Gov. Charlie Baker is not yet saying whether Massachusetts' school mask mandate, currently in place through at least Nov. 1, should again be extended.
"We'll talk to you about that when we get toward the end of the month," Baker told reporters Monday afternoon.
In August, the Board of Elementary and Secondary Education authorized Commissioner Jeff Riley to require masks for students age 5 and up and school staff through at least Oct. 1, and Riley on Sept. 27 extended the requirement another month. Schools that have attested to at least an 80% vaccination rate among students and staff are now able to drop the mask requirement for vaccinated individuals only.
"The reason we put the 80% in is because we felt that was the point at which buildings could be considered appropriate for having vaccinated people unmask," Baker said. "We believe that unvaccinated people should continue to be masked and that's been our guidance to school districts all along, consistent with the CDC guidance about vaccines and masks generally."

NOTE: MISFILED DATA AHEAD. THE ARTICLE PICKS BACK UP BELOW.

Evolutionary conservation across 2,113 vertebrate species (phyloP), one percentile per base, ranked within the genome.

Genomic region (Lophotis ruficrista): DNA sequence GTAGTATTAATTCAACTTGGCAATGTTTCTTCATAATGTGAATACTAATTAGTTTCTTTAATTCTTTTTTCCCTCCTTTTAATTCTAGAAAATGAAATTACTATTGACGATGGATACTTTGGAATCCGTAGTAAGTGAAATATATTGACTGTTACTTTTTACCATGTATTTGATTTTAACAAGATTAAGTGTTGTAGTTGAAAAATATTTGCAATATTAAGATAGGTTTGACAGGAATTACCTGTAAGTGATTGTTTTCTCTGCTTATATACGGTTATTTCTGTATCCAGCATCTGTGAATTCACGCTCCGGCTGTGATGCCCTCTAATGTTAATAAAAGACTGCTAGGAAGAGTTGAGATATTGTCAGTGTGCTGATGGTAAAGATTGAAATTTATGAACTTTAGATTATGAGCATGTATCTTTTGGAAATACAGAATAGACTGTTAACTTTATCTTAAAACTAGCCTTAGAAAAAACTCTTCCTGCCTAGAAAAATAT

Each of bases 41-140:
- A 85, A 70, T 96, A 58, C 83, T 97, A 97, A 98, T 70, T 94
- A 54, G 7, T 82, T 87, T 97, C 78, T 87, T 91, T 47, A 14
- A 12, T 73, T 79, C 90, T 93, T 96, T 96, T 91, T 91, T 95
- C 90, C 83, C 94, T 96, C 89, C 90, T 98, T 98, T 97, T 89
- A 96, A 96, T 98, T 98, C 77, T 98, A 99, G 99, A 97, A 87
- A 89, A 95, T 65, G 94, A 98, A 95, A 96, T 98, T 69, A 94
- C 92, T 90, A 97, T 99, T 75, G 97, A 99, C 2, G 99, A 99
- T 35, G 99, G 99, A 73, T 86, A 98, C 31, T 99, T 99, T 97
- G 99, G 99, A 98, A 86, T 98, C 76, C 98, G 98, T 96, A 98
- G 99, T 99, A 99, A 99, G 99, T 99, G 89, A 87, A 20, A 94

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The Centers for Disease Control and Prevention has now published a planning guide for pediatric COVID-19 vaccine programs, based on the assumption of federal authorization of at least one vaccine for kids younger than 12.
Before ordering any pediatric vaccines -- which will be in different doses than the shots for adults -- Baker said the state will first need "some understanding about how many we're going to need and where we think the primary locations will be" that the shots will be administered.
With many vaccinators now able to order directly from the federal government, Baker said the state itself will likely not be the main entity ordering kids' COVID-19 vaccines.